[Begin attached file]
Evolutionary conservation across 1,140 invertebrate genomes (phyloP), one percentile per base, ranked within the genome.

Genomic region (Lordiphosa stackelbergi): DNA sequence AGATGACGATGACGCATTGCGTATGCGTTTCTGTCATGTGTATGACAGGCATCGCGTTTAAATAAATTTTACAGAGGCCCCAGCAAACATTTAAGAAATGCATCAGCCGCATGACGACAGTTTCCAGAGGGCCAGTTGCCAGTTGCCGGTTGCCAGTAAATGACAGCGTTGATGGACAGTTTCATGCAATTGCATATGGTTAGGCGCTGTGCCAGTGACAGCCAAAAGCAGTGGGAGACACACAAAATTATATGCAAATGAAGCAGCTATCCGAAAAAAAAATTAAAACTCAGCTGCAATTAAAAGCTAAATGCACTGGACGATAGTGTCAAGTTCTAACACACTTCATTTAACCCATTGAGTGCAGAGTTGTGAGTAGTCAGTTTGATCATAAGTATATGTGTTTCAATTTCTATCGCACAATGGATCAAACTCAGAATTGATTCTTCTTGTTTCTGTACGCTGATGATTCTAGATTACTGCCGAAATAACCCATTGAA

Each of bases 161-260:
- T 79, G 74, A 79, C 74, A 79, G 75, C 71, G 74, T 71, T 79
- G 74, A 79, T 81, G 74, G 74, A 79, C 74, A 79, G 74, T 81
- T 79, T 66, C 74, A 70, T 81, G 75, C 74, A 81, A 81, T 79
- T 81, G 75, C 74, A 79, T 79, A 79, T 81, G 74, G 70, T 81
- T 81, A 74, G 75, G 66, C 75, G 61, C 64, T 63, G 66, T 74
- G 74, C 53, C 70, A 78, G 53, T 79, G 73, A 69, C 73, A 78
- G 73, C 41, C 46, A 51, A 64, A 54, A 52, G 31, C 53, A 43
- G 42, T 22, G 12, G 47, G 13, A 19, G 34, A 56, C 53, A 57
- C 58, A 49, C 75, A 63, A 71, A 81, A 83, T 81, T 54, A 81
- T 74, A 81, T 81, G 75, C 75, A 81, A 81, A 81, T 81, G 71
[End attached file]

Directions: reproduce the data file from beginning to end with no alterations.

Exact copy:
Evolutionary conservation across 1,140 invertebrate genomes (phyloP), one percentile per base, ranked within the genome.

Genomic region (Lordiphosa stackelbergi): DNA sequence AGATGACGATGACGCATTGCGTATGCGTTTCTGTCATGTGTATGACAGGCATCGCGTTTAAATAAATTTTACAGAGGCCCCAGCAAACATTTAAGAAATGCATCAGCCGCATGACGACAGTTTCCAGAGGGCCAGTTGCCAGTTGCCGGTTGCCAGTAAATGACAGCGTTGATGGACAGTTTCATGCAATTGCATATGGTTAGGCGCTGTGCCAGTGACAGCCAAAAGCAGTGGGAGACACACAAAATTATATGCAAATGAAGCAGCTATCCGAAAAAAAAATTAAAACTCAGCTGCAATTAAAAGCTAAATGCACTGGACGATAGTGTCAAGTTCTAACACACTTCATTTAACCCATTGAGTGCAGAGTTGTGAGTAGTCAGTTTGATCATAAGTATATGTGTTTCAATTTCTATCGCACAATGGATCAAACTCAGAATTGATTCTTCTTGTTTCTGTACGCTGATGATTCTAGATTACTGCCGAAATAACCCATTGAA

Each of bases 161-260:
- T 79, G 74, A 79, C 74, A 79, G 75, C 71, G 74, T 71, T 79
- G 74, A 79, T 81, G 74, G 74, A 79, C 74, A 79, G 74, T 81
- T 79, T 66, C 74, A 70, T 81, G 75, C 74, A 81, A 81, T 79
- T 81, G 75, C 74, A 79, T 79, A 79, T 81, G 74, G 70, T 81
- T 81, A 74, G 75, G 66, C 75, G 61, C 64, T 63, G 66, T 74
- G 74, C 53, C 70, A 78, G 53, T 79, G 73, A 69, C 73, A 78
- G 73, C 41, C 46, A 51, A 64, A 54, A 52, G 31, C 53, A 43
- G 42, T 22, G 12, G 47, G 13, A 19, G 34, A 56, C 53, A 57
- C 58, A 49, C 75, A 63, A 71, A 81, A 83, T 81, T 54, A 81
- T 74, A 81, T 81, G 75, C 75, A 81, A 81, A 81, T 81, G 71